Tarboro’s America in Bloom (AIB) steering committee is gearing up for the AIB judges’ visit to town next month. AIB is a national non-profit organization that promotes “beautification through education and community involvement.”
“Please join us as Tarboro prepares for the visit of national AIB judges on June 17 and 18,” said AIB co-chair Connie Sherrill in a competition planning update. “Help us bring out the beauty of our exceptional town.”
The judges will critique Tarboro using six criteria: floral displays, landscaped areas, urban forestry, environmental effort, heritage preservation and overall impression. This is the second year that Tarboro has entered the AIB competition. The committee has learned the areas in which improvement is needed from last year’s competition and is addressing those areas, said Buddy Hooks, AIB co-chair.
“We’re much more organized. We started earlier. We’ve got a very strong, very capable committee,” said Hooks. He noted that the Town of Tarboro is a partner in the preparations for the upcoming competition.
“The town has been so hands-on this year. We’ve got their input and their resources, as well,” said Hooks.
To Tarboro’s AIB steering committee, AIB is more than a competition.
“It is an opportunity to make improvements with a lasting impression that communicate Tarboro is a great place to live and work,” said Sherrill, in her update.
“Community pride is the thing,” said Hooks. “I’m hoping we’ll improve on that each year (of the competition.)”
The community has an opportunity to improve judges’ impressions of the town by participating in a town-wide cleanup day on Saturday, June 8. Residents, church groups and other community groups are encouraged to clean up litter around town. Property owners are encouraged to mow their lawns, weed and mulch landscape beds, and remove dead shrubs and tree stumps.
“Every individual homeowner/ resident can make a difference,” Hooks said.
In the meantime, the AIB steering committee will be doing its part to prepare the town for the judges’ arrival. An area of the competition in which Hooks believes Tarboro will shine is historic preservation.
“The judges that are coming are very much in the business of historic preservation and architecture,” Hooks said. “I think we’ll raise some eyebrows there, because we’ve got the preservation school out at the college (Edgecombe Community College) and it’s one of very few in the United States.” The historic preservation trades program is the only one of its kind offered at a community college in North Carolina.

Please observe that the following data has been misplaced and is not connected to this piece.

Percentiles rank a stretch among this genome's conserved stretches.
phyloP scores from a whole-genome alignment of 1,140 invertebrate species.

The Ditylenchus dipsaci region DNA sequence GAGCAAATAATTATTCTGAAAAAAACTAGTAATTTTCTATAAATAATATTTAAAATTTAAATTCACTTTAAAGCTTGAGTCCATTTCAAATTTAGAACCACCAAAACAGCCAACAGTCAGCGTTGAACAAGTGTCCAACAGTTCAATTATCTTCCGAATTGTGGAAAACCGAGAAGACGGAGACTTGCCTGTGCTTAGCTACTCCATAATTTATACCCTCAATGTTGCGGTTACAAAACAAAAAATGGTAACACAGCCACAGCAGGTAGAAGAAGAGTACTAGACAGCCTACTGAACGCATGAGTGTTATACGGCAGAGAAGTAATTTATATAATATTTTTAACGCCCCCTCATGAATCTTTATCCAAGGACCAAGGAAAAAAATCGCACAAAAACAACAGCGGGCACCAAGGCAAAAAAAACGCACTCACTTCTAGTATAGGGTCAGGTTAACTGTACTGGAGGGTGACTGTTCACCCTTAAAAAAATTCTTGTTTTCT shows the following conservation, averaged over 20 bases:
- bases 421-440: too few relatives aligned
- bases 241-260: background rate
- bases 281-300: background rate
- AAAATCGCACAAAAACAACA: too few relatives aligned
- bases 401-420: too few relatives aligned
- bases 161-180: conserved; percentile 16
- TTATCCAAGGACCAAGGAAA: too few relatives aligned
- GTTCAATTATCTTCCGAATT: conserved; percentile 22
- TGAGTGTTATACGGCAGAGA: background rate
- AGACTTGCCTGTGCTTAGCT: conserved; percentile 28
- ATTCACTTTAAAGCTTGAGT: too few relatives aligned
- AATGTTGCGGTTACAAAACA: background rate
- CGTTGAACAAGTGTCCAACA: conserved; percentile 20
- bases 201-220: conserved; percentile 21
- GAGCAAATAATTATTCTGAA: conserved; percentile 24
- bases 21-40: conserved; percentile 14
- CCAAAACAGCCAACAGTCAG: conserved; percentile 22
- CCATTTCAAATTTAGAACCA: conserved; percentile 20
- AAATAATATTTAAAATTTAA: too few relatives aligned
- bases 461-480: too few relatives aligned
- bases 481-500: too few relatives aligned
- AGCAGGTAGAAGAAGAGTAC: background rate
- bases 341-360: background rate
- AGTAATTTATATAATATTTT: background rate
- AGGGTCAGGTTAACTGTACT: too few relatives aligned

In the category of landscaped areas, the AIB steering committee is focusing its efforts on the traffic circle on North Main Street. The Edgecombe County Master Gardeners, in cooperation with the Town of Tarboro consulted with the North Carolina Department of Transportation to plan and implement the project. Adorning the traffic circle are a Chinese Fringe tree and dianthus plants.
Other projects at the town’s entrance at the Tar River Bridge are in progress, among them the planting of Carolina jasmine along the chain link fence beside the Quigless Clinic and the installation of a flagpole and additional benches on the opposite side of the bridge by the Town of Tarboro. Thorne Realty, located next to the traffic circle, also has committed to building a fence to camouflage their waste containers.
The addition of a new entrance sign designating Tarboro’s Industrial Park is yet another project designed to spruce up the town’s appearance. Indian Lake Park also has new signage. Another addition in town is the construction of a new arbor at the entrance of the Blount-Bridgers garden in the historic district. The historic preservation school at Edgecombe Community College had restored the garden benches to further enhance the appearance of the historic grounds.
The Master Gardener volunteers are tackling another project in town – giving the courthouse square a “facelift.” The project is underway but will likely take two to three years to complete. The Master Gardener volunteers are partnering with Edgecombe Garden Club members to revitalize the community herb garden at the west end of the town common.
A project that the committee hopes will improve the judges’ overall impression of the town is a Main Street art project spearheaded by the Edgecombe County Cultural Arts Council. Local students are designing matisse-inspired art panels that will be installed in the windows of vacant storefronts downtown.